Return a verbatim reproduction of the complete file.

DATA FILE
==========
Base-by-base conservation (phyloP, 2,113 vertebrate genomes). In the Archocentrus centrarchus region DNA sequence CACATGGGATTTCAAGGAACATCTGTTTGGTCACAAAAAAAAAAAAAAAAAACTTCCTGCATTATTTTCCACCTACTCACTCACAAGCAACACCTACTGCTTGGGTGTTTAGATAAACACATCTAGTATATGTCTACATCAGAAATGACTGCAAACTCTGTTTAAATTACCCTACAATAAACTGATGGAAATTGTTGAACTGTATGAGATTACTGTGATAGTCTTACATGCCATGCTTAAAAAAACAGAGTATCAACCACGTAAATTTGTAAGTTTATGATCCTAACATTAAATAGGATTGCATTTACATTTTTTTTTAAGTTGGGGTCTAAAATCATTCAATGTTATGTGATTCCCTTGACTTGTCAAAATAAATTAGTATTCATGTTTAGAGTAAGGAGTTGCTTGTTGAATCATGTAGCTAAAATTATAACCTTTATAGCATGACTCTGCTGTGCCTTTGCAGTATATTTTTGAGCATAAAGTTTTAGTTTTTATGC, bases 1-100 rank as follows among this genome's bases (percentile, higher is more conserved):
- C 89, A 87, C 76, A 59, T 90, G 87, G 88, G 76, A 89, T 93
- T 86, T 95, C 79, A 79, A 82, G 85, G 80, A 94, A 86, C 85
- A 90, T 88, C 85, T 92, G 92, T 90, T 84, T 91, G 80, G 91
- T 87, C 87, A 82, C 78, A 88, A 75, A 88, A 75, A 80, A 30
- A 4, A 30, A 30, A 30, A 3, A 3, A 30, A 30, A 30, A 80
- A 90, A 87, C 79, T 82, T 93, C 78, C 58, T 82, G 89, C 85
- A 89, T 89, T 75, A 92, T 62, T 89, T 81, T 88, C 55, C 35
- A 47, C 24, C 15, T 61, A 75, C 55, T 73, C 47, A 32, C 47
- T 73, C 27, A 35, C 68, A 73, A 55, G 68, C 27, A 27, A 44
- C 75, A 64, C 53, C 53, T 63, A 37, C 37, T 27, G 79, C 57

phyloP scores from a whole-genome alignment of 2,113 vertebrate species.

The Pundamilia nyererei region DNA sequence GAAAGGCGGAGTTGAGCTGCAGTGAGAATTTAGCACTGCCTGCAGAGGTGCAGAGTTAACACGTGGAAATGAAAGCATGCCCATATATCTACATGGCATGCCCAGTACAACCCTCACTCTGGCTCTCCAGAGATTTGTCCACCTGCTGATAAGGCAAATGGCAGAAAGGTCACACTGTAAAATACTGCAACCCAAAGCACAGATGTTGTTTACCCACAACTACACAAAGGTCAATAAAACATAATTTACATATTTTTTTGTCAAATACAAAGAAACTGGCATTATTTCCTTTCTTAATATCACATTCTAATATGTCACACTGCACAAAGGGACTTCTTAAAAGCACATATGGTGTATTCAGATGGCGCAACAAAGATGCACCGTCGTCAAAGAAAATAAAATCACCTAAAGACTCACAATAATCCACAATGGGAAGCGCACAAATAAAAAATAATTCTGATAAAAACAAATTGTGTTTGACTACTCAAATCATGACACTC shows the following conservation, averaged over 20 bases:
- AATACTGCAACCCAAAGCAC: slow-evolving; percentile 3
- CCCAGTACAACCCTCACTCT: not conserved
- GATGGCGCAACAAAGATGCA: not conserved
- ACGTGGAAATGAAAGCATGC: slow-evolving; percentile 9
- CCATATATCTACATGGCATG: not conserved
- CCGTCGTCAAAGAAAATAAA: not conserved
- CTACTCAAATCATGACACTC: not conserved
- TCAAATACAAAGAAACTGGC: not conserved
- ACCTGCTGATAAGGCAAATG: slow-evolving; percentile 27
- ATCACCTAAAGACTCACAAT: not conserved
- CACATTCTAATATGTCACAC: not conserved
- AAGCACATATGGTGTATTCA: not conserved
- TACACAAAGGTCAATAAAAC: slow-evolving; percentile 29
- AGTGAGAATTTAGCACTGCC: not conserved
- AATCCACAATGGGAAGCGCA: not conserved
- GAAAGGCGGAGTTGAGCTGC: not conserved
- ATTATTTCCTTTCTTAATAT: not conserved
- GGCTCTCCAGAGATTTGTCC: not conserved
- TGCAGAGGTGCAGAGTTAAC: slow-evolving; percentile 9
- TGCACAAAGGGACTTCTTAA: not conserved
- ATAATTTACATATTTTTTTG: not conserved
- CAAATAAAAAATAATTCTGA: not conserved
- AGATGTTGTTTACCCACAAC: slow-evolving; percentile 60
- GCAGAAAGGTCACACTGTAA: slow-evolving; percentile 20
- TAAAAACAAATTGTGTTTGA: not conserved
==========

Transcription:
Base-by-base conservation (phyloP, 2,113 vertebrate genomes). In the Archocentrus centrarchus region DNA sequence CACATGGGATTTCAAGGAACATCTGTTTGGTCACAAAAAAAAAAAAAAAAAACTTCCTGCATTATTTTCCACCTACTCACTCACAAGCAACACCTACTGCTTGGGTGTTTAGATAAACACATCTAGTATATGTCTACATCAGAAATGACTGCAAACTCTGTTTAAATTACCCTACAATAAACTGATGGAAATTGTTGAACTGTATGAGATTACTGTGATAGTCTTACATGCCATGCTTAAAAAAACAGAGTATCAACCACGTAAATTTGTAAGTTTATGATCCTAACATTAAATAGGATTGCATTTACATTTTTTTTTAAGTTGGGGTCTAAAATCATTCAATGTTATGTGATTCCCTTGACTTGTCAAAATAAATTAGTATTCATGTTTAGAGTAAGGAGTTGCTTGTTGAATCATGTAGCTAAAATTATAACCTTTATAGCATGACTCTGCTGTGCCTTTGCAGTATATTTTTGAGCATAAAGTTTTAGTTTTTATGC, bases 1-100 rank as follows among this genome's bases (percentile, higher is more conserved):
- C 89, A 87, C 76, A 59, T 90, G 87, G 88, G 76, A 89, T 93
- T 86, T 95, C 79, A 79, A 82, G 85, G 80, A 94, A 86, C 85
- A 90, T 88, C 85, T 92, G 92, T 90, T 84, T 91, G 80, G 91
- T 87, C 87, A 82, C 78, A 88, A 75, A 88, A 75, A 80, A 30
- A 4, A 30, A 30, A 30, A 3, A 3, A 30, A 30, A 30, A 80
- A 90, A 87, C 79, T 82, T 93, C 78, C 58, T 82, G 89, C 85
- A 89, T 89, T 75, A 92, T 62, T 89, T 81, T 88, C 55, C 35
- A 47, C 24, C 15, T 61, A 75, C 55, T 73, C 47, A 32, C 47
- T 73, C 27, A 35, C 68, A 73, A 55, G 68, C 27, A 27, A 44
- C 75, A 64, C 53, C 53, T 63, A 37, C 37, T 27, G 79, C 57

phyloP scores from a whole-genome alignment of 2,113 vertebrate species.

The Pundamilia nyererei region DNA sequence GAAAGGCGGAGTTGAGCTGCAGTGAGAATTTAGCACTGCCTGCAGAGGTGCAGAGTTAACACGTGGAAATGAAAGCATGCCCATATATCTACATGGCATGCCCAGTACAACCCTCACTCTGGCTCTCCAGAGATTTGTCCACCTGCTGATAAGGCAAATGGCAGAAAGGTCACACTGTAAAATACTGCAACCCAAAGCACAGATGTTGTTTACCCACAACTACACAAAGGTCAATAAAACATAATTTACATATTTTTTTGTCAAATACAAAGAAACTGGCATTATTTCCTTTCTTAATATCACATTCTAATATGTCACACTGCACAAAGGGACTTCTTAAAAGCACATATGGTGTATTCAGATGGCGCAACAAAGATGCACCGTCGTCAAAGAAAATAAAATCACCTAAAGACTCACAATAATCCACAATGGGAAGCGCACAAATAAAAAATAATTCTGATAAAAACAAATTGTGTTTGACTACTCAAATCATGACACTC shows the following conservation, averaged over 20 bases:
- AATACTGCAACCCAAAGCAC: slow-evolving; percentile 3
- CCCAGTACAACCCTCACTCT: not conserved
- GATGGCGCAACAAAGATGCA: not conserved
- ACGTGGAAATGAAAGCATGC: slow-evolving; percentile 9
- CCATATATCTACATGGCATG: not conserved
- CCGTCGTCAAAGAAAATAAA: not conserved
- CTACTCAAATCATGACACTC: not conserved
- TCAAATACAAAGAAACTGGC: not conserved
- ACCTGCTGATAAGGCAAATG: slow-evolving; percentile 27
- ATCACCTAAAGACTCACAAT: not conserved
- CACATTCTAATATGTCACAC: not conserved
- AAGCACATATGGTGTATTCA: not conserved
- TACACAAAGGTCAATAAAAC: slow-evolving; percentile 29
- AGTGAGAATTTAGCACTGCC: not conserved
- AATCCACAATGGGAAGCGCA: not conserved
- GAAAGGCGGAGTTGAGCTGC: not conserved
- ATTATTTCCTTTCTTAATAT: not conserved
- GGCTCTCCAGAGATTTGTCC: not conserved
- TGCAGAGGTGCAGAGTTAAC: slow-evolving; percentile 9
- TGCACAAAGGGACTTCTTAA: not conserved
- ATAATTTACATATTTTTTTG: not conserved
- CAAATAAAAAATAATTCTGA: not conserved
- AGATGTTGTTTACCCACAAC: slow-evolving; percentile 60
- GCAGAAAGGTCACACTGTAA: slow-evolving; percentile 20
- TAAAAACAAATTGTGTTTGA: not conserved